During my visit to the San Francisco Conservatory of Flowers, I was struck by the beautiful collection of orchids and decided it was worthy of a post. It is pretty safe to say that there is no flower more widely coveted than the Orchid. With their delicate, sculptural beauty and historical rarity, orchids carry an unrivaled suggestion of refinement. The exotic flowers are now cultivated in a wide variety of colors and delicately shaped blossoms, making them beautiful both on their own and as an addition to arrangements, but they retain their association with very special occasions. Different cultures throughout history have believed in the healing, disease-fighting and protective properties of the orchid. In traditional Chinese medicine the orchid is used to help cure coughs and lung illnesses. The ancient Greeks associated it with virility, and the Aztecs drank a mixture of the vanilla orchid and chocolate to give them power and strength. One in ten flowering plants in the world are orchids and the Conservatory of Flowers has a nice collection of orchids including a renowned collection of Pleurothallid Orchids. I have attempted to group them by genus although some may be incorrectly grouped. Unfortunately, they are often not labeled in the Conservatory.
Vanda is a genus in the orchid family (Orchidaceae) which, although not large (about fifty species), is one of the most important florally. This genus and its allies are considered to be the most highly evolved of all orchids within Orchidaceae. The Vanda orchid has some of the most magnificent flowers in the orchid family. The genus is made up of warm-growing plants with colorful flowers. Growers have hybridized the Vanda in efforts to get a flower that’s the biggest, showiest, and most colorful. The blue and purple species are the best known Vandas, but there are a wide range of other colors, which makes for striking hybrid combinations that are popular in the floral trade.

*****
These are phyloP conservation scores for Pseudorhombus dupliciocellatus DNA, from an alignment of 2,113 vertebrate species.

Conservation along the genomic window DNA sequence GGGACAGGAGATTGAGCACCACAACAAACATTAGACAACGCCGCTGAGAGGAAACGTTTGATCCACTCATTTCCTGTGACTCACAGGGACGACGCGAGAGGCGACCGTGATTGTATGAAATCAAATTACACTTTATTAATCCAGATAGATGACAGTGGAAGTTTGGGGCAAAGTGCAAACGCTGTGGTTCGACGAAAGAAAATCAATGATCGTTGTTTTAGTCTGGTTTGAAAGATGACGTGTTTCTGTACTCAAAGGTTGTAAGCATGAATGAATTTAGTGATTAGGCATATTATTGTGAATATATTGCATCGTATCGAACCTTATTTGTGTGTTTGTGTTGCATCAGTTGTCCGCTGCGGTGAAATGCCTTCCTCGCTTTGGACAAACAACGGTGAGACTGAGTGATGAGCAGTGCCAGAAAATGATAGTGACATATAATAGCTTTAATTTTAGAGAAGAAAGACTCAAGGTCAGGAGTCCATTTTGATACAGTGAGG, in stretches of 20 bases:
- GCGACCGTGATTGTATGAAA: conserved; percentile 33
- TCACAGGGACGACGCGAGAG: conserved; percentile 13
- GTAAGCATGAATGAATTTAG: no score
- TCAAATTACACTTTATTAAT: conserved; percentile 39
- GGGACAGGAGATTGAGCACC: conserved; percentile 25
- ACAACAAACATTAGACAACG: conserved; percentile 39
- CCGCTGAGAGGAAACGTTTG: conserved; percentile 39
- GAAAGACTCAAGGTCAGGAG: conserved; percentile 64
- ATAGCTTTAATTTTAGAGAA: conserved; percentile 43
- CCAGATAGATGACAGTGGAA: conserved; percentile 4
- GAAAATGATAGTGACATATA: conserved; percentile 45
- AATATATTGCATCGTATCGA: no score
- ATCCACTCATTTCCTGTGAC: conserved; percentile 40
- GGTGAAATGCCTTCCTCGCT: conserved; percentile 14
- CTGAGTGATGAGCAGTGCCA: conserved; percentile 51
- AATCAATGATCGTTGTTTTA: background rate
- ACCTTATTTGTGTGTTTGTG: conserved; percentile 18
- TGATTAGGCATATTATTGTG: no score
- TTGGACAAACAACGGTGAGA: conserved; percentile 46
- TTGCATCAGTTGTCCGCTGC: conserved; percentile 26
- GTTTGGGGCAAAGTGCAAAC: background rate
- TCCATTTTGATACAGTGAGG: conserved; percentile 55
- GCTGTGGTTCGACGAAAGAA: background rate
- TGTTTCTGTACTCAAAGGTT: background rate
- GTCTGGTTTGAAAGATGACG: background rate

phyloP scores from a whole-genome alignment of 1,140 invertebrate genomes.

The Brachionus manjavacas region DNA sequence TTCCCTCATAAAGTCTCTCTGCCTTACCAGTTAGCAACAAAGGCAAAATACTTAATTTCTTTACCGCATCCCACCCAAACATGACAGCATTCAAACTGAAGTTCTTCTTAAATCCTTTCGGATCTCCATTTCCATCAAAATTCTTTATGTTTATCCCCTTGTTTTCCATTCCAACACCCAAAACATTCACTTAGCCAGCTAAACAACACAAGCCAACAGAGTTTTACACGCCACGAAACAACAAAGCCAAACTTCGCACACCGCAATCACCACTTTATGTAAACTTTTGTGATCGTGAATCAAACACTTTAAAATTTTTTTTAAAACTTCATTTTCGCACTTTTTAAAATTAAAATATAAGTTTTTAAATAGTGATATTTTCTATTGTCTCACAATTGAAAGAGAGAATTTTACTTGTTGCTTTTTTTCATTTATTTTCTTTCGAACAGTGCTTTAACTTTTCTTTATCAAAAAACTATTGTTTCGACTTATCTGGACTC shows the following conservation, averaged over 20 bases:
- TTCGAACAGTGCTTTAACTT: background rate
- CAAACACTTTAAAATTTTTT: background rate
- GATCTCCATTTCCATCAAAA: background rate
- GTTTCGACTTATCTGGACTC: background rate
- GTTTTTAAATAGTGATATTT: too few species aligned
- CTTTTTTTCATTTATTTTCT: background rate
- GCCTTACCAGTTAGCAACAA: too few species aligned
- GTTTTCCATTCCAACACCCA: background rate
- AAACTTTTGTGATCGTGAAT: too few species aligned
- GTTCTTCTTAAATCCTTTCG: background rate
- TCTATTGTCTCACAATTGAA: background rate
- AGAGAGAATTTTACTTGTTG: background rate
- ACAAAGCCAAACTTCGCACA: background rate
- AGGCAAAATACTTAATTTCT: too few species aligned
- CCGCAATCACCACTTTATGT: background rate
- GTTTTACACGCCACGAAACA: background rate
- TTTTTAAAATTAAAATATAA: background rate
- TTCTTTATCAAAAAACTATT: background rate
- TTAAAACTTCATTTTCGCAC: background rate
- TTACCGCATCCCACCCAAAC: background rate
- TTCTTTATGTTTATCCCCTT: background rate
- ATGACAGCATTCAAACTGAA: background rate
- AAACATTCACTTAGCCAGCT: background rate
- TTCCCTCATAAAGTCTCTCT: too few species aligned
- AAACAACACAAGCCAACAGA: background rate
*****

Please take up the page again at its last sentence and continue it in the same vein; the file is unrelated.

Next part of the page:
Sobralia is a genus of about 125 orchids (family Orchidaceae) and one of the two genera of the subtribe Sobraliinae (the other is Elleanthus). Sobralia macrantha, commonly known as the Large-Flowered Sobralia, is a species of orchid found from north-central and southern Mexico to Central America.
Cattleya is a genus of 113 species of orchids from Costa Rica to tropical South America. The genus was named in 1824 by John Lindley after Sir William Cattley who received and was the first to bloom a specimen of Cattleya labiata. It would be another 70 years before they would be rediscovered in the wild because of a mixup in the assumed location of the plants. The typical flower has three rather narrow sepals and three usually broader petals: two petals are similar to each other, and the third is the quite different conspicuous lip, featuring various markings and specks and an often frilly margin. At the base, the margins are folded into a tube. Each flower stalk originates from a pseudobulb. The number of flowers varies; it can be just one or two, or sometimes up to ten.
Dendrobium is a huge genus of orchids. It was established by Olof Swartz in 1799 and today contains about 1,200 species. The genus occurs in diverse habitats throughout much of south, east, and southeast Asia, including China, Japan, India, the Philippines, Indonesia, Australia, New Guinea, Vietnam, and many of the islands of the Pacific. The name is from the Greek dendron (“tree”) and bios (“life”); it means “one who lives on trees”, or, essentially, “epiphyte”.